Aegean, a Greek-based Star Alliance airline, today released its second-quarter results that were uglier than expected.
The airline’s revenue was down 88% in the critical April – June quarter, and it received approval for €150M in stated backed loans. Aegean fraudulently doesn’t provide refunds, against EU rules, for flights it has canceled, but rather issues “credits” to consumers that are worthless in case the airline liquidates.
I combed through the accounts signed off by EY and found interesting tidbits:
There are at least €70M in unpaid refunds to consumers that are spelled out.
€138M in advance payments for tickets that will mostly not be utilized.
The Miles+Bonus loyalty program liability has grown by €8M in six months. The airline must record the outstanding miles as a liability on its books.
Here are the full financials:
Aegean was very slow at releasing its second-quarter and first-half results, likely hoping that they could report strong numbers from events (third quarter) that took place after June 30th (didn’t materialize).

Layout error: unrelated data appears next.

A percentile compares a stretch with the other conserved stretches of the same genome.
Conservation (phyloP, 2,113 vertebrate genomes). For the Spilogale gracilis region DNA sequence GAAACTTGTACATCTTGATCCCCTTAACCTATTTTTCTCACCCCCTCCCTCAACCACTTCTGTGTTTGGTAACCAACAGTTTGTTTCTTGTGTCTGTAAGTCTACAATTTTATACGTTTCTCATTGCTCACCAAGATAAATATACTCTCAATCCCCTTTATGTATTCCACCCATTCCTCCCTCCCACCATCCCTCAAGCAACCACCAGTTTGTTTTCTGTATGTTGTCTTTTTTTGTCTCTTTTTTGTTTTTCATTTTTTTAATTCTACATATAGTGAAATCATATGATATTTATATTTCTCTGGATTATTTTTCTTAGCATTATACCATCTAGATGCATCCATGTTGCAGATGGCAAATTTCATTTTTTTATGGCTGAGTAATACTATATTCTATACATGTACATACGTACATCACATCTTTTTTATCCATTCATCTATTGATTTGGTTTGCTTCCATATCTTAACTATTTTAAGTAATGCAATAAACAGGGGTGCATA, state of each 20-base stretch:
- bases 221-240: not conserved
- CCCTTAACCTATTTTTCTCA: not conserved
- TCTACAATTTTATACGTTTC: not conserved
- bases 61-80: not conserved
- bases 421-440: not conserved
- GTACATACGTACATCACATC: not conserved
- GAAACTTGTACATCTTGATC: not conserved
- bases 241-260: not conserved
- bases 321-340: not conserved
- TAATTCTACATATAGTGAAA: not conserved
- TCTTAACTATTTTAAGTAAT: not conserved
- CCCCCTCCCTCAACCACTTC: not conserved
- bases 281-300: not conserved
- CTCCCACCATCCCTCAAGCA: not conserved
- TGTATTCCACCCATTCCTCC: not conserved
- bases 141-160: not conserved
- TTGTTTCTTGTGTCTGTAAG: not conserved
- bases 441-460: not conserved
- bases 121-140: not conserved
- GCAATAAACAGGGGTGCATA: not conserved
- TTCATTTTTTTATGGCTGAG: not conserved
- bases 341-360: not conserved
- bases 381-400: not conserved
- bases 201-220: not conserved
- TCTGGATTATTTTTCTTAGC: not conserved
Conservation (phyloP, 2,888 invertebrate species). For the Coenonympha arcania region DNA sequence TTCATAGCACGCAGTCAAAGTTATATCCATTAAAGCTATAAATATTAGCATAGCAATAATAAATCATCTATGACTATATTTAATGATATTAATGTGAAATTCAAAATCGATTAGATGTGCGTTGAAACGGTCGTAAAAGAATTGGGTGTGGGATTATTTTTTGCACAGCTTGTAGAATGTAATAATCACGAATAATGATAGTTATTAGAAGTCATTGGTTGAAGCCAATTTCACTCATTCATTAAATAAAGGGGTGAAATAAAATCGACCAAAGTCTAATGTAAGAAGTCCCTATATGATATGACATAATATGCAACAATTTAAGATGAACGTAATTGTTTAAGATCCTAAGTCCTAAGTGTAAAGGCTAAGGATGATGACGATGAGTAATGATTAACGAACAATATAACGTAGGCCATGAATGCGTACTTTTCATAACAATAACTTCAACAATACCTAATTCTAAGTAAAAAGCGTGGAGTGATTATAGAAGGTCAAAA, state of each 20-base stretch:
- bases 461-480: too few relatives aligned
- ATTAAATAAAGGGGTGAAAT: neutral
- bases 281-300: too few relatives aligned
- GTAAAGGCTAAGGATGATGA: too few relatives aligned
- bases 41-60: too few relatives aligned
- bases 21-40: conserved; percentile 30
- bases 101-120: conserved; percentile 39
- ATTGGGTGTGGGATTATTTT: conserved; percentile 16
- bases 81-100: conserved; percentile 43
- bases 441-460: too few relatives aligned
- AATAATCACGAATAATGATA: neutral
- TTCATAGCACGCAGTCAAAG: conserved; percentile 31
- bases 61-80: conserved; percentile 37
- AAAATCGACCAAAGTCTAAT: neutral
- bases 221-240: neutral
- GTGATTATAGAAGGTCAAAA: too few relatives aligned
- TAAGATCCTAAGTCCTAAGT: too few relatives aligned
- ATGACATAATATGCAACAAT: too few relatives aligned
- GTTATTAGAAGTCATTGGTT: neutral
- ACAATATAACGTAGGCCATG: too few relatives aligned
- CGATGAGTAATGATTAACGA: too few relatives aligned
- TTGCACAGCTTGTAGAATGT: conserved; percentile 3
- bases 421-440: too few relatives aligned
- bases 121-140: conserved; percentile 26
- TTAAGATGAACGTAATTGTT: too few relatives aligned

You can keep the cash position strong by stop making payments to vendors and not refunding consumers. Eventually, however, this leads to court action at overseas ports like what TAP recently found out (read more here) when their bank accounts in Germany were seized by court to cover unpaid judgments.
Aegean lost the profitable summer season that the airline uses to cover the slower winter months. I would assume that forward tickets sales will be abysmal due to a lack of consumer confidence in the airline and the recent Covid-19 developments within the European Union.
Ernst & Young, Aegean’s auditor, appears to in the process of becoming the next Arthur Andersen signing of dubious company accounts like what just happened Wirecard (more than €1B missing).
Considering how vital the tourism sector is for Greece’s economy, I doubt that the country’s government would allow Aegean to go under.